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Which propagator is right me


If you're not sure what you need, choosing a propagator can be a difficult task. There are a number of different kinds and styles out there and this can be a little daunting, but of course, picking the right one will depend on what you want to use the device for, and where you want to use it.

The main types of propagator are as follows…

Propagator

Fixed Temperature Propagators

These devices generate warmth at the base, creating an ambient temperature of around 19ºC which is spot on for most vegetables and plant seedlings/cuttings. They are also handy for giving plants which do not necessarily need extra heat a bit of a kick start.

Variable Temperature Propagators

Considered an upgrade to the basic Fixed Temperature version, these allow the user to choose what temperature they require. The temperature can usually range from anywhere between 5º and 30ºC, making them an ideal choice during particularly cold months, or if you are wanting to grow vegetables which would usually need a higher temperature to thrive. It is important to note that if these propagators are placed in a room which is already warm, they will not work as well. For best results, place in a cool space which gives the thermostat full control over the temperature.

Heating Mats

Although simplistic, heat mats can make useful items if used correctly. They lack the enclosed heating of a propagator and instead, simply act as a heat source which you place pots on top of. Since the heat is best utilised when generated from the root, this is perfectly suitable for seedlings and cuttings. They can be connected to a thermostat, or sometimes the actually include one, allowing you to get the temperature you need. Heating mats work best when placed on top of some form of insulator such as a sheet of polystyrene. Do not place them on carpet or similar surfaces, especially when used without a thermostat to regulate temperature, as they can become quite hot.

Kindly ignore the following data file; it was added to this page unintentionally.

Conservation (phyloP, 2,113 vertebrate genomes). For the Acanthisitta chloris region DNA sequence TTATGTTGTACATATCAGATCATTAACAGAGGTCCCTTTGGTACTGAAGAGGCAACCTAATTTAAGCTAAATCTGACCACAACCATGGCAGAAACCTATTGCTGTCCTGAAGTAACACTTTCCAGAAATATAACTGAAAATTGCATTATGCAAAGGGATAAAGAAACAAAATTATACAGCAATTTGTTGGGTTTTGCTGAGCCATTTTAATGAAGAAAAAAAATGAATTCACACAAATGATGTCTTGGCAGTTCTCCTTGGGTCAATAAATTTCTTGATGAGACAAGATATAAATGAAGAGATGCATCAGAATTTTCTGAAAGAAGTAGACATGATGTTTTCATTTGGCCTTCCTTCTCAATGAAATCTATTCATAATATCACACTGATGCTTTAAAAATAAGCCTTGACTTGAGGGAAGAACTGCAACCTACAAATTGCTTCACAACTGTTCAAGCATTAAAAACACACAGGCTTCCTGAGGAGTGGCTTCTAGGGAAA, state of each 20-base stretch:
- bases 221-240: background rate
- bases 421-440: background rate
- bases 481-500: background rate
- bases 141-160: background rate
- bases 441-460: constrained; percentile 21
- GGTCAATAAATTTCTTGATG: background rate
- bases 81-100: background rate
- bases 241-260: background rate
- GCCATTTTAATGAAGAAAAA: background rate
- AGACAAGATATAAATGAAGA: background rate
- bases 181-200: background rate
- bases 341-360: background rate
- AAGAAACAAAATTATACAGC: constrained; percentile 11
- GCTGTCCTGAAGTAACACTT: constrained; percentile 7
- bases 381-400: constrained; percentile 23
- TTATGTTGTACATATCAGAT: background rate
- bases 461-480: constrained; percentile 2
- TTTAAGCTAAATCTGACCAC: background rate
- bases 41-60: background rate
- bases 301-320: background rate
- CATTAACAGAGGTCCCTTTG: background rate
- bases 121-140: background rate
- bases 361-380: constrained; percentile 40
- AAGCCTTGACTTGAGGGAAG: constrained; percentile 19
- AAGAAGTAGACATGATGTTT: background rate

Heated cables

Cabling works in a similar way to heat mats, but allow the user to heat long lengths rather than single patches. This makes them ideal if you want to propagate plants along windowsills or shelves, where space is at a minimum. Alternatively, many gardeners use them to heat large plant beds in a cost efficient way, by 'snaking' the wire back and forth along the bed under the soil and heating it this way. This can also be utilised with seedling trays by running the cable underneath the tray in between each row of pots. Heat cables work best when connected to a thermostat, with a temperature gauge placed touching the cable itself.

Windowsill Propagators

These propagators use the natural light to trap heat inside the unit. They are often ventilated for particularly hot days, and some can have the vents closed too for cold days. Of course, the propagator temperatures will fluctuate with day and night, which some gardeners feel is beneficial to the plants. Be sure to turn this type of propagator from time to time, as the plant will lean toward the light source. Rotating the propagator every other day can help to ensure they grow healthily and upright.

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